How Do You Know When Your Student Or Child Is Being Victimized and How Can You Help (page 2)

By and — Bullying Special Edition Contributor
Updated on Feb 11, 2009

Responding To Signs Of Victimization

Clearly, verification that one’s child or student is being victimized is most strongly corroborated by witnessing it oneself. The testimony of the child or peers can also be useful. However, youth are often reluctant to discuss victimization experiences because they are embarrassed to be a victim, or to have failed to act on behalf of a victim. Further, youth often fear that adults will not act to protect them or may even exacerbate the situation. Therefore, it is critical that teachers and parents be vigilant in their attempts to identify signs of victimization rather than presuming that victimized youth will come forward.

Intervention Principals For Parents And School Personnel

We conclude with guiding intervention principles for parents and school personnel (3)

  • Once adults manage to get youth to open up about victimization experiences, they must ensure that the trust implicit in such disclosures is not violated. In other words, adults must listen, give support and empathy, and avoid blame.
  • Parents and teachers must ensure that children are receiving appropriate care from school-based health care personnel. Such care should involve reducing or eliminating violence exposure and related symptoms.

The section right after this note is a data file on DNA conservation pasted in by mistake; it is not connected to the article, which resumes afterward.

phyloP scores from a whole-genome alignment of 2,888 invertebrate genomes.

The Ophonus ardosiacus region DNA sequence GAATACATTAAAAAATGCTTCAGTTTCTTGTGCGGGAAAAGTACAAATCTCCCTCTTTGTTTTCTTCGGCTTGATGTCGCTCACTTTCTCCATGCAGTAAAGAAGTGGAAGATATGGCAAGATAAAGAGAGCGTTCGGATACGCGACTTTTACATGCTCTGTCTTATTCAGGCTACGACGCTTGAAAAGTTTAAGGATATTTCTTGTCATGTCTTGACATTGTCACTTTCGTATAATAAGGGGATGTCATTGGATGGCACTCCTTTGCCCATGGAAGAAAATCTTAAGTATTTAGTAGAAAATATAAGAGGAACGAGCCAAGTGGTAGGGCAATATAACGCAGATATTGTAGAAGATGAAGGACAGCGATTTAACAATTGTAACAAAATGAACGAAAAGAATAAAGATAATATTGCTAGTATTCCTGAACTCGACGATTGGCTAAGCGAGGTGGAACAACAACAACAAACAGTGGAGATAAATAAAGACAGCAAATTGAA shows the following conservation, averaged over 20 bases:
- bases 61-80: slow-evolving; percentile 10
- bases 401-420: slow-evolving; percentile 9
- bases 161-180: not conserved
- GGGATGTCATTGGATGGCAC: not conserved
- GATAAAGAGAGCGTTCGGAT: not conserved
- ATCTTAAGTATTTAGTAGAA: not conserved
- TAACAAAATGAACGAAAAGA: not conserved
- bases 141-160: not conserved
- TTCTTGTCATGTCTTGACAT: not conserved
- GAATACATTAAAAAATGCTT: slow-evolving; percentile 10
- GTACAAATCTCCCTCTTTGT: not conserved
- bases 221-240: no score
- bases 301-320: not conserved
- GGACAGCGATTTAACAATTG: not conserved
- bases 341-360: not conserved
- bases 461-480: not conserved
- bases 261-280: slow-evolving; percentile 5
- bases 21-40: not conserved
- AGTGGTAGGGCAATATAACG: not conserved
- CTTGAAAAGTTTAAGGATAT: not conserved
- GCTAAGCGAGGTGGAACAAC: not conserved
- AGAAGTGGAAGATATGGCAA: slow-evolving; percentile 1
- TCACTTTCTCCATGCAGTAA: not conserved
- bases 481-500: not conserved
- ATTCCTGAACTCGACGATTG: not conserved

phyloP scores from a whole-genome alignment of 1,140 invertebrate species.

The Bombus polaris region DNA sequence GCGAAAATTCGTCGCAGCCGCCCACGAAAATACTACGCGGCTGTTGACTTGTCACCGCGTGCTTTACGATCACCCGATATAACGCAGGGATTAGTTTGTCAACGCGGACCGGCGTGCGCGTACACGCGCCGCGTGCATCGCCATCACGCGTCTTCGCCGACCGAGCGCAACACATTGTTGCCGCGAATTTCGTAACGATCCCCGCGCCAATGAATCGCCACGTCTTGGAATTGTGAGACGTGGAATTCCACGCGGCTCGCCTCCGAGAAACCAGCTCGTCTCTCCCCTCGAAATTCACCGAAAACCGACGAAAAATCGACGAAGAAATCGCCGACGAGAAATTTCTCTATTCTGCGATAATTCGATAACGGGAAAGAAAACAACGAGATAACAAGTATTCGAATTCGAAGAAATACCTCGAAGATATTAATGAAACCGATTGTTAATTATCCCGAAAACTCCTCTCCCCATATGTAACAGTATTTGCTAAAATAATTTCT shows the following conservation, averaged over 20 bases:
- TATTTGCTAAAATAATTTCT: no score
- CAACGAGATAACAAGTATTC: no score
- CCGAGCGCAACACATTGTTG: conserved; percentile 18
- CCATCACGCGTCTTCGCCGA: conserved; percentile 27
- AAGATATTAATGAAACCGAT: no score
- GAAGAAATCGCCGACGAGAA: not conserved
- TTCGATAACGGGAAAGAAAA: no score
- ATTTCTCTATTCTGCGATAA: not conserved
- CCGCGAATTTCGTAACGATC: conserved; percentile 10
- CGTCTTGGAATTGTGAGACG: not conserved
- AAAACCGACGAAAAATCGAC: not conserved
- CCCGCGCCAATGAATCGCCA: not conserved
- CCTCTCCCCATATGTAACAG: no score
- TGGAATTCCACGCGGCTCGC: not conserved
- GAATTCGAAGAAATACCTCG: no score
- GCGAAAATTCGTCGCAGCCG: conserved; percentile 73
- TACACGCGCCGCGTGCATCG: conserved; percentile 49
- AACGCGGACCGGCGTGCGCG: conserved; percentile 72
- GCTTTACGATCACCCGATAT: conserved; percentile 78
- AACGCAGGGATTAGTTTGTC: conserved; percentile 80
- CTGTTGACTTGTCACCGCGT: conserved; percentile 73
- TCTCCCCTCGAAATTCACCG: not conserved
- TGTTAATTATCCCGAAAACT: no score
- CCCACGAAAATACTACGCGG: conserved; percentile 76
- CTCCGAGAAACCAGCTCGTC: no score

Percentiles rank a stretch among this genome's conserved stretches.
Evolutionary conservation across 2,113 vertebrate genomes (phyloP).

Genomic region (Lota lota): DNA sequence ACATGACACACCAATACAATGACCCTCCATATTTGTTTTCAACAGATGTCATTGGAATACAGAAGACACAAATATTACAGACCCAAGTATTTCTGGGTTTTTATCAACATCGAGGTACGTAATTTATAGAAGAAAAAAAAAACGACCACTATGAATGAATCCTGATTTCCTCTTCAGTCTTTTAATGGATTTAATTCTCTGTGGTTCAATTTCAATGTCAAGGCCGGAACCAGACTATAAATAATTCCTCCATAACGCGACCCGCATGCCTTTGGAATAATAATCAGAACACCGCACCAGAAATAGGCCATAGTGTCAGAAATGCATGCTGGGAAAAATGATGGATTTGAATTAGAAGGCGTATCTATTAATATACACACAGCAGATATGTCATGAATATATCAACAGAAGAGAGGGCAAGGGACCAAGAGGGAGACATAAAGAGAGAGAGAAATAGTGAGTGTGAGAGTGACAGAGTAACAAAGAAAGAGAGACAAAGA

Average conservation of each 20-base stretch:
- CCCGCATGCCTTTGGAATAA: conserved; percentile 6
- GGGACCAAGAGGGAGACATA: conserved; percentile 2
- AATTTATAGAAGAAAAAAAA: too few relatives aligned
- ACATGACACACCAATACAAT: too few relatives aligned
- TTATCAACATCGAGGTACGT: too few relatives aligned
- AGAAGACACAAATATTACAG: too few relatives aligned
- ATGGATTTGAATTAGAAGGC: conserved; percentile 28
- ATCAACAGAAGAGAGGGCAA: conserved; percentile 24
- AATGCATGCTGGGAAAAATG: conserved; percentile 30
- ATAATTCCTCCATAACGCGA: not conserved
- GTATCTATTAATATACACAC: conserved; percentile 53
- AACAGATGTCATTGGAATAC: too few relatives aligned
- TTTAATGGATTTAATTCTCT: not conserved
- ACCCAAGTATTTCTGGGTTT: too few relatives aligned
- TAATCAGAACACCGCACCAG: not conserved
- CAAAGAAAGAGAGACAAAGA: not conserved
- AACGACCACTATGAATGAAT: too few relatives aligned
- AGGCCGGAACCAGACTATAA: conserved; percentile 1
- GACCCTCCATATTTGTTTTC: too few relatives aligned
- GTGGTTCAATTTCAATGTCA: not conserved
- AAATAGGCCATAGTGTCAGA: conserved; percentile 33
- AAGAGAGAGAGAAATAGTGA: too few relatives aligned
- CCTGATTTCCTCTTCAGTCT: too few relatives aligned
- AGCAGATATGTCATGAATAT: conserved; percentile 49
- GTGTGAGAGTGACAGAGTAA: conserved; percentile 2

• Adults should avoid aggressive, intimidating, and abusive behaviors, but, rather, model social and emotional competencies in the classroom and home settings that we would like to see reflected by our youth.
  • Given the pervasiveness of school victimization, school-wide interventions that target aggressors and victims with a focus on the development of social-emotional competencies in an effort to prevent future difficulties are indicated. Such interventions must also address students who bare witness to violence (1).


  1. Flannery, D. J.,Wester, K. L., & Singer, M. I. (2004). Impact of exposure to violence in school on child and adolescent mental health and behavior. Journal of Community Psychology, 32, 559-573.
  2. Fine, M., Freudenberg, N., Payne, Y., Perkins, T., Smith, K., & Wanzer, K. (2003). “Anything Can Happen With Police Around”: Urban Youth Evaluate Strategies of Surveillance in Public Places. Journal of Social Issues, 59, 1, 141-158.
  3. Card, N. A., Isaacs, J., & Hodges, E. V. E. (2007). Correlates of School Victimization: Implications for Prevention and Intervention. In J. E. Zins, M. J. Elias, & C. A. Maher (Eds.), Bullying, Peer Harassment, and Victimization in the Schools: The Next Generation of Prevention (pp. 339-356). New York: The Haworth Press, Inc.
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